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Xadu

Random Abstract

Review by Gary Hill

Xadu is a duo consisting of Xavi Reija and Dusan Jevtovic. The album they have created here is diverse and instrumental. It has fusion, techno, space rock and much more in the mix. It’s frequently musically related to King Crimson and things like Djam Karet. It’s quite a solid set and highly recommended for those liking this type of instrumental sound.

This review is available in book format (hardcover and paperback) in Music Street Journal: 2015  Volume 5 at lulu.com/strangesound.

Track by Track Review
Secrets

This comes in mellow with a rather sparse fusion like arrangement. It builds gradually out from there. It turns to a heavier, more rocking and dense jam later. That works through, and then it drops back down, though. This doesn’t change a lot melodically, but it does shift and change. It’s almost like a jazzy techno space rock kind of piece, really.

Random Abstract
Much more of a modern techno kind of piece, this has a lot in common with some King Crimson and things like Djam Karet. This is driving and noisy in some ways.
Decaying Sky
The rhythm section is more driving and intense in a rock way here. This really does feel a lot like King Crimson, but perhaps if KC were to go off and do a jam album. Of course, they do frequently jam live. This is heavy, melodic and full of surprises. It drops back later into more of a fusion styled jam with psychedelia mixed into it. This gets heavier again further down the musical road. There is an intriguing gradual timing change later in the piece, too.
New Pop
Coming in more tentatively, this gradually works out to a more complete arrangement. Although it does have more of a straight song structure, this is far from real pop music. It includes some classy soloing, too. It works toward fusion in some ways mid-track. There is a resolution back to a more standard rock song after that, though. Then it wanders toward noisy space.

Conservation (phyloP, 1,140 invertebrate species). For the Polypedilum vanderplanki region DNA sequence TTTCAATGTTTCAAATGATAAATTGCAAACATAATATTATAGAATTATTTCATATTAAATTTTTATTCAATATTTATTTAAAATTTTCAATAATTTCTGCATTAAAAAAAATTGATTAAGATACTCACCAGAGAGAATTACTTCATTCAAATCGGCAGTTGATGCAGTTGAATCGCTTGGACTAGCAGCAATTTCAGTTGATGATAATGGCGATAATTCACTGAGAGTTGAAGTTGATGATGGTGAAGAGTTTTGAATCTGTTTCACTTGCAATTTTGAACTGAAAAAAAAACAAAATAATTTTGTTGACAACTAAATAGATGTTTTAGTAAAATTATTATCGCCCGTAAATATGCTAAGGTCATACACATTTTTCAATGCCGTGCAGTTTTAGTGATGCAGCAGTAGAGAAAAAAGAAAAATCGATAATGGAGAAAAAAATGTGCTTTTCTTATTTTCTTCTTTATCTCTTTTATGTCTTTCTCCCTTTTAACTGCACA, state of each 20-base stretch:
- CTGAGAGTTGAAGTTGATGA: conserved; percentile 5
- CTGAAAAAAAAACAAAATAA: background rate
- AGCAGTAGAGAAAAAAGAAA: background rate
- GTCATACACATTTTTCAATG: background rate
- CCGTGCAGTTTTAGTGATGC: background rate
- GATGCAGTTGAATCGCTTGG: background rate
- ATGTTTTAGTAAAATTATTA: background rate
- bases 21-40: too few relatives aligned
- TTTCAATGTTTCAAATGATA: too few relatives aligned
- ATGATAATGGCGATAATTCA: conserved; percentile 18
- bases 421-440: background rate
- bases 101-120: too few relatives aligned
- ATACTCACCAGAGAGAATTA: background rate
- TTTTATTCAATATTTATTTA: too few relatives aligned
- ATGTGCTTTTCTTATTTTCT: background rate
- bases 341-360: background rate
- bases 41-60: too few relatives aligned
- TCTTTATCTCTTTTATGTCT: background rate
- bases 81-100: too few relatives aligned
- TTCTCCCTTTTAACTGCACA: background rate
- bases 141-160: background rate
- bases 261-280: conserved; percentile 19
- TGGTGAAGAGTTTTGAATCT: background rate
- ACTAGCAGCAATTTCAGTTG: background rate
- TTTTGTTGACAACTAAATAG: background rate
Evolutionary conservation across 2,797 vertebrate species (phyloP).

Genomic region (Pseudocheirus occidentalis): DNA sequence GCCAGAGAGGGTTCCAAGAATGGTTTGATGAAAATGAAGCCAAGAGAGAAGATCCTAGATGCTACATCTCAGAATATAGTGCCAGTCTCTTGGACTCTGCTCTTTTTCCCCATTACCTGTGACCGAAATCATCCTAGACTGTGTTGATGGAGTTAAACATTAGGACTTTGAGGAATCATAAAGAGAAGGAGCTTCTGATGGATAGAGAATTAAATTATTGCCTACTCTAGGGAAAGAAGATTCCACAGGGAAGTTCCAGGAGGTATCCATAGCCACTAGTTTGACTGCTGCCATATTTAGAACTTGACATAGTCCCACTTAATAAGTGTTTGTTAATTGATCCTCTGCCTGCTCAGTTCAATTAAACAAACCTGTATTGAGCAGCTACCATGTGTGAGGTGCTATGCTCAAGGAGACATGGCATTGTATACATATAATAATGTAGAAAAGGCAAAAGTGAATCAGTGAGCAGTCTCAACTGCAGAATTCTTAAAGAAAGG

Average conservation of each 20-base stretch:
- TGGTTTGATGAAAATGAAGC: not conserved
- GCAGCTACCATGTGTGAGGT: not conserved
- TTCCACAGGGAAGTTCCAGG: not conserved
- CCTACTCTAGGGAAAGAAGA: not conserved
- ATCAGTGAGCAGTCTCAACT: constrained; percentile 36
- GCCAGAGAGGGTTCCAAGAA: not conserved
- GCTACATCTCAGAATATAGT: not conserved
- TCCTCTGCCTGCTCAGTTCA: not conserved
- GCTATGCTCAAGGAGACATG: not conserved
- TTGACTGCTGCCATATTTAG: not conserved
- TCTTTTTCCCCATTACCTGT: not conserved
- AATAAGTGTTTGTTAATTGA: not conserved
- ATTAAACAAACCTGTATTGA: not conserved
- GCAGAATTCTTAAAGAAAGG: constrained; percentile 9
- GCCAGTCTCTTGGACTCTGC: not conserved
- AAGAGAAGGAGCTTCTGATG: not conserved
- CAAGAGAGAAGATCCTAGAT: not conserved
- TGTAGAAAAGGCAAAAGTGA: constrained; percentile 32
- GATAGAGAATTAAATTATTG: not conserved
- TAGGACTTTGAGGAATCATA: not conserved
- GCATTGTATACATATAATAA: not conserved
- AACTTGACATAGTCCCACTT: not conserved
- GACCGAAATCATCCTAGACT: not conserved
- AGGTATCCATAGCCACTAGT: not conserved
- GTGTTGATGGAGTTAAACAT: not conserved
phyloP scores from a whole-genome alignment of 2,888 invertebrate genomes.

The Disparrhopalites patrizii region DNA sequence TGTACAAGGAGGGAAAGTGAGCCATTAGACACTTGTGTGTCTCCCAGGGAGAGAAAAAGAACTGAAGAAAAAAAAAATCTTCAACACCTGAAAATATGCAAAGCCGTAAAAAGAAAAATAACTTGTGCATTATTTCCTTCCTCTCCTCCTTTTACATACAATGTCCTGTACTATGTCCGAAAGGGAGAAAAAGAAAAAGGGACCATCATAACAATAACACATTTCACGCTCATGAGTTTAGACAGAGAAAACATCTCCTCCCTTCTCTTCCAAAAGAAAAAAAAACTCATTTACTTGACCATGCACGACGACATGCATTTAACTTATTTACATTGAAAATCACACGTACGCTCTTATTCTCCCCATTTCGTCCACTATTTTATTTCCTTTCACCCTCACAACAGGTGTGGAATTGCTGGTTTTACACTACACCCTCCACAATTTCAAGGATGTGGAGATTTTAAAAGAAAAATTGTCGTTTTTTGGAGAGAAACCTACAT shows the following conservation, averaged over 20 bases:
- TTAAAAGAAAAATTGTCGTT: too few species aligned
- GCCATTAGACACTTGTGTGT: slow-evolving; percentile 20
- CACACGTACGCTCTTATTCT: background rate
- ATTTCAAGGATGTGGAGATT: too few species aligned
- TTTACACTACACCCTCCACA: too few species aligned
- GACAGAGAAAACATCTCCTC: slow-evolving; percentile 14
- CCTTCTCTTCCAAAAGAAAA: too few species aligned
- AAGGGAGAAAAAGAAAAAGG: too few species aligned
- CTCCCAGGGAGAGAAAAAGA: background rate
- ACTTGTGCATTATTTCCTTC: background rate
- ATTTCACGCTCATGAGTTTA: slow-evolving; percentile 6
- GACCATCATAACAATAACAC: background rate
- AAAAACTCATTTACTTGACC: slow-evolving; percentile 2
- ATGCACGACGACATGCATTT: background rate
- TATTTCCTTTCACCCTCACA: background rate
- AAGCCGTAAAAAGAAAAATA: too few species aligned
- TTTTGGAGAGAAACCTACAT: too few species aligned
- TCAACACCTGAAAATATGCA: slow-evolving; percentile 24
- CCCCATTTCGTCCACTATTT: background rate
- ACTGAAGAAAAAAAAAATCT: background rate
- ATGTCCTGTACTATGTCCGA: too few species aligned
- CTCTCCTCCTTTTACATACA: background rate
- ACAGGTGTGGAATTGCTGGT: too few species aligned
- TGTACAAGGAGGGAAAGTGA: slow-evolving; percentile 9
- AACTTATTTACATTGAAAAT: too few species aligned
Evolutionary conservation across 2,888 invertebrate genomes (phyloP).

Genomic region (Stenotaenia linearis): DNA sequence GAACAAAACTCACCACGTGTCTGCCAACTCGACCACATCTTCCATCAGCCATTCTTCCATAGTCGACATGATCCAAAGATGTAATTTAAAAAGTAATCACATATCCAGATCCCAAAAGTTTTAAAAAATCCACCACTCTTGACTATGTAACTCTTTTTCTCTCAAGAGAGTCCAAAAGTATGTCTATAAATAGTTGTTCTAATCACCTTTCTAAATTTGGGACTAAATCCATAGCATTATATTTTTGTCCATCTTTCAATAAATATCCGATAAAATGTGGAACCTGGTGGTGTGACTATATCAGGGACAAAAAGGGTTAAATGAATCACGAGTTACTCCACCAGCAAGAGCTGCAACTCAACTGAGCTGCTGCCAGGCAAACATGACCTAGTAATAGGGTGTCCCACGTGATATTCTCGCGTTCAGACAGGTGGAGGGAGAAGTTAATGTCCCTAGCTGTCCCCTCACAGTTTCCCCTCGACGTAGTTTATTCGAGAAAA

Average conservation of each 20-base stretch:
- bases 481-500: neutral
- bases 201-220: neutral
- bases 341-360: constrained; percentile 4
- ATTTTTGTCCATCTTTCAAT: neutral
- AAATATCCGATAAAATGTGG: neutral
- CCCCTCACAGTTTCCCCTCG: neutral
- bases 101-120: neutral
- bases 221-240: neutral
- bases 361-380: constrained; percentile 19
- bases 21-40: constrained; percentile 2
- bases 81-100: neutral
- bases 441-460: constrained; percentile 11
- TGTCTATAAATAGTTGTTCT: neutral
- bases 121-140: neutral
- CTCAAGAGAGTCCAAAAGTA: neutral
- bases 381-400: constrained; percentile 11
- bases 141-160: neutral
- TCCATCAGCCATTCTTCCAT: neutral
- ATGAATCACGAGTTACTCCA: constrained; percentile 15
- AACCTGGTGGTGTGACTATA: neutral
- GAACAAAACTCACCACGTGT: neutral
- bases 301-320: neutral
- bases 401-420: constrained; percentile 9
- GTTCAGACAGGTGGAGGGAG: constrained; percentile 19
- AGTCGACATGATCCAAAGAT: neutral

Something In Between
Coming in freeform, this gets more hard rocking and heavy as it coalesces. There is a driving rhythm section later. There is some killer fusion jamming as they move forward here. I can definitely make out some modern King Crimson in the mix here, but heavier and harder edged. It works out to dramatic atmospheric stuff that’s mysterious from there.
Deep Ocean
Heavy duty rocking sounds open this. It feels almost like Jimi Hendrix meets King Crimson. It gets into more modern rock territory from there. This is one of the more straightforward parts of the disc, but this is really far from mainstream. It does have a killer rock groove, though. It gets into some serious heavy metal jam band kind of territory later.
Place with a View
Weird, abstract kinds of sounds that aren’t fully coalesced into a “song” type structure open this. The piece grows in that sort of direction. This is much mellower, sparse and freeform. Some things here feel backwards tracked, but I’m not sure.
Workplace

The drums are quite prominent and crazed on this piece. The cut feels very freeform. It’s rather noisy and quite unusual. I suppose King Crimson wouldn’t be a bad reference point here, either. There is kind of a cool groove to this thing. It gets quite noisy and rocking later.

No Hope
This starts mellower and works out to some rather weird, but almost Americana based jamming from there. It definitely has some psychedelia in the mix. This works through a number of shifts and changes in a rather weird, but satisfying pattern.
 
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